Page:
Happiness, sadness, love, anger, …all perfectly normal and healthy emotions, yet I feel little to none of them. 

Is is just me? Do others who have bipolar disorder feel this way as well? How are your emotions affected by bipolar? I would love some feedback! 

  1. I think that emotional disconnect, dissociation, and depersonalization / derealization all come out of C-PTSD from childhood abuse of some kind, even mental / emotional abuse.

    I also have found that many people with bipolar disorder have C-PTSD from mental abuse as a child, even if they are not aware and have not been diagnosed with C-PTSD.

    My feeling is that people with bipolar disorder also have these disconnecting types of disorders, because we were not able to process everything that happened to us as children.

    This may not be true for everyone, but when children and teenagers are subject to emotional / mental abuse, they learn to disconnect from stressful things, as a coping skill.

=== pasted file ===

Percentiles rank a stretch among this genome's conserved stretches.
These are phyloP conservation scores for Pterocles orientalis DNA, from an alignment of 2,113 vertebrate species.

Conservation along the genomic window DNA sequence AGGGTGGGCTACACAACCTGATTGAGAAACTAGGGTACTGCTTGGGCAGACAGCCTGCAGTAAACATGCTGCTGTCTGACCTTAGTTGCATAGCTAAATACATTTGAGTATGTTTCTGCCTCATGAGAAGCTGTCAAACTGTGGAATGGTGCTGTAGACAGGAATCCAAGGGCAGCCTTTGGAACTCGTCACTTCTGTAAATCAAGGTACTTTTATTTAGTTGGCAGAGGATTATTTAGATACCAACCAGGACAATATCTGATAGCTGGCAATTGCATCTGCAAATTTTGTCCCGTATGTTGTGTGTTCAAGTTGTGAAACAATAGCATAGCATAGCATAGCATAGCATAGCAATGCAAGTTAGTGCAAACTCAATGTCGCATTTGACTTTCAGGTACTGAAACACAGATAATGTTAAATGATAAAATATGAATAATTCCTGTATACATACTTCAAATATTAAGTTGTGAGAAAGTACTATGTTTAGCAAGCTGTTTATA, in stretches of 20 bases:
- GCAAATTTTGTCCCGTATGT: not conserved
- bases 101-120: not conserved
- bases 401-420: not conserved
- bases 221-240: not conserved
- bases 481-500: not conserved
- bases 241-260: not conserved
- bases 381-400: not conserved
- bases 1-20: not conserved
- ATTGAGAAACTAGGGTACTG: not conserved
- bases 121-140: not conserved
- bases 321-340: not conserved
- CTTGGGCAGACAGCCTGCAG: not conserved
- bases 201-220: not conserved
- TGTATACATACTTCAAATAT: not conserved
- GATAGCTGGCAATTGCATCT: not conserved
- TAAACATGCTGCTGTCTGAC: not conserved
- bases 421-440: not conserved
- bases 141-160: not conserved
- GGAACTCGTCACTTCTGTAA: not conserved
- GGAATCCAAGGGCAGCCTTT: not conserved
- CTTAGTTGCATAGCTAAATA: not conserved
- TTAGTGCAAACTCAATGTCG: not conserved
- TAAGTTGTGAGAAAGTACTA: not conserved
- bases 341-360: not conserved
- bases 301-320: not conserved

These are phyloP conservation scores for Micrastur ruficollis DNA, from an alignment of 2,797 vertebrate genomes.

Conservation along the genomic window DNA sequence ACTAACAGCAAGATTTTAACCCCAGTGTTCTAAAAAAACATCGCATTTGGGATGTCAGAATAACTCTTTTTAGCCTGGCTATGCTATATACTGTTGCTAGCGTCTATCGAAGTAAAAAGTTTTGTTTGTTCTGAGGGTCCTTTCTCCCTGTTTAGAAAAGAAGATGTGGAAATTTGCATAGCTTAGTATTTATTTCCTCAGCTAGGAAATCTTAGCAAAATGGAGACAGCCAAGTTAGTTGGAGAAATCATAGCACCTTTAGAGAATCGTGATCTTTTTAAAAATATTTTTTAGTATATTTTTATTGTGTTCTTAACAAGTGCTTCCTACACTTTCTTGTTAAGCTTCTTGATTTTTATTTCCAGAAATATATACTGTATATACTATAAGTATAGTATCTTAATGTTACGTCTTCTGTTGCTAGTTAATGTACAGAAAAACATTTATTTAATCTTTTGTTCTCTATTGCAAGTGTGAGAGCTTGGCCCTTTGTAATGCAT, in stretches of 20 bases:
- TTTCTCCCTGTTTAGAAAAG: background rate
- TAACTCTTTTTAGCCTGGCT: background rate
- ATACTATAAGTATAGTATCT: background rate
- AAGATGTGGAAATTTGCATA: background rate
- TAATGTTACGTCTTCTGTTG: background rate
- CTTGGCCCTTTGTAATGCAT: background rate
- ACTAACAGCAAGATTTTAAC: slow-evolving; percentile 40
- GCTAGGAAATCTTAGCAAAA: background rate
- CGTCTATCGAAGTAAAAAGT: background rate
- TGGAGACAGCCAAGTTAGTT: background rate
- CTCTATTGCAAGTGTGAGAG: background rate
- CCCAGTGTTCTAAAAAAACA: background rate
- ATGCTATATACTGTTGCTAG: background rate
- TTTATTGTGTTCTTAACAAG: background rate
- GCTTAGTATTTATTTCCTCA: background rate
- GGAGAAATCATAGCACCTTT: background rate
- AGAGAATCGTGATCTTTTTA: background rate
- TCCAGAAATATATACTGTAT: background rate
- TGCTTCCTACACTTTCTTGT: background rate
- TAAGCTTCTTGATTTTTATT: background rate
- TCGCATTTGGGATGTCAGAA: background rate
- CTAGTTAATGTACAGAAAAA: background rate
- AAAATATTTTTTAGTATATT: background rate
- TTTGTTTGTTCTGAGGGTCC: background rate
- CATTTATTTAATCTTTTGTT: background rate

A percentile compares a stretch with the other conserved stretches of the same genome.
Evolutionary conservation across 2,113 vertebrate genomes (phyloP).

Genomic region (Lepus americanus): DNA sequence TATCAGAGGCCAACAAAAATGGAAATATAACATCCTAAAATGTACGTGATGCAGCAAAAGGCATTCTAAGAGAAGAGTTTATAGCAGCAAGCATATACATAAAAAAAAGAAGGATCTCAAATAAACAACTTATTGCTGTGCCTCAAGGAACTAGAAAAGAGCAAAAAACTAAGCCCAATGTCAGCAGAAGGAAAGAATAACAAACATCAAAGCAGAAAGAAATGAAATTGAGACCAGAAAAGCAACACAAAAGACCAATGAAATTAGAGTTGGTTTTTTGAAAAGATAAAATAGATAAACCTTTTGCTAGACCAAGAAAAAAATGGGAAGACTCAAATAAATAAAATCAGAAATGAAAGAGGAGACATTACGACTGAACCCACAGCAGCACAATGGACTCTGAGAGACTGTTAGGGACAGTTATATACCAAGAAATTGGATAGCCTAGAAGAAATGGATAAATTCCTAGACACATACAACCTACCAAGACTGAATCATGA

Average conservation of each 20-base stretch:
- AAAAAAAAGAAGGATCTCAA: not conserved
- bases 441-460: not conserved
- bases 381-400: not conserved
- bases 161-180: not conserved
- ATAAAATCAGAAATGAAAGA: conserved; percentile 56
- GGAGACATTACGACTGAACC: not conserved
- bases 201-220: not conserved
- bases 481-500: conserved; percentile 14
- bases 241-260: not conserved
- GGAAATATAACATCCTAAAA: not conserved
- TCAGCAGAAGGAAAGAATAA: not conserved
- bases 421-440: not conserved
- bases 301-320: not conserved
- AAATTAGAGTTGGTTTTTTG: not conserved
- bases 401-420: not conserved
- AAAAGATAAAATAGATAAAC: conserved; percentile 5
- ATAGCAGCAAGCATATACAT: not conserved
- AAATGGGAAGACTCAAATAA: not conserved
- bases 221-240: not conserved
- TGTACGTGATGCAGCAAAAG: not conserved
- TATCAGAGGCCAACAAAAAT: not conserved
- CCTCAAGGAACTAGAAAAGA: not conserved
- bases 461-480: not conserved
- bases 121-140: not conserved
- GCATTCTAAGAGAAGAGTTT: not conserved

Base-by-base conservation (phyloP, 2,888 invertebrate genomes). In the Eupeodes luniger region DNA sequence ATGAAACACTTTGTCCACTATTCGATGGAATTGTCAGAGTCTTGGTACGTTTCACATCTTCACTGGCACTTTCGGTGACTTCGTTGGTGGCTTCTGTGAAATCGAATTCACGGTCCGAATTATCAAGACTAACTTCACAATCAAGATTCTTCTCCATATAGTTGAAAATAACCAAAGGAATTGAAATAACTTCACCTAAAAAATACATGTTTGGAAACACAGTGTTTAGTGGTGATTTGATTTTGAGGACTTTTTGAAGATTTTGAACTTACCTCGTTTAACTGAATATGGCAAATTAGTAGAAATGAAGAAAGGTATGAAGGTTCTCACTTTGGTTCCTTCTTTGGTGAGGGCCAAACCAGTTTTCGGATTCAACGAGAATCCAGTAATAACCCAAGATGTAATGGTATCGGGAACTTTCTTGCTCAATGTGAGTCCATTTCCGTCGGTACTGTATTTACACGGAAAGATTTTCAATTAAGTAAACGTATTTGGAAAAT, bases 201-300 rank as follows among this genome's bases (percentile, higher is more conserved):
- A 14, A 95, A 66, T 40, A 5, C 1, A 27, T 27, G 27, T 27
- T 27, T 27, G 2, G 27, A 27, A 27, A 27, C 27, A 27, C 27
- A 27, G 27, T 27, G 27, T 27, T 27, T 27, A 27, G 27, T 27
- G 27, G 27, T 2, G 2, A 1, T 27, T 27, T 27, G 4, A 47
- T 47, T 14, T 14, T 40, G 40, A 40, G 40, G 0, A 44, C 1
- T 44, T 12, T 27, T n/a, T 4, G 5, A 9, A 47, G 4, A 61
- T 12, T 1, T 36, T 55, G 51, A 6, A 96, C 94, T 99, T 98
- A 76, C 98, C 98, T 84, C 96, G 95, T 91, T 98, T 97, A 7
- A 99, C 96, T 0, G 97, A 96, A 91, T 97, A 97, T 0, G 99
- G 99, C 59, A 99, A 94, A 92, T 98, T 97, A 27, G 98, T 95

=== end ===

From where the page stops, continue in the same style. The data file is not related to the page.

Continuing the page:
I think I have started a new post, I should just copy and paste this and keep going …LOL

    Great post. I have these disconnect problems and trouble relating to people in person often. I almost always feel out of place in social situations and tend to phase out my brain and disconnect from the situations.



  2. hbhatnagar says:

    I’m a depressive, but I feel and understand the emotional disconnect you talk about, You’re definitely not alone. Many relationships end when one person of the two has a mental disorder because of this lack of emotional bonding. And it is so hard to talk about, to own up to. I don’t know if it goes away, but either way it leaves deep scars.


  3. I felt like I was reading a story about my own life. Currently I am numb, basically emotionless and right now I know it’s a defense mechanism. I am petrified what will happen to what’s left of me when the flood gates of emotion finally break open. You are definitely not alone at all.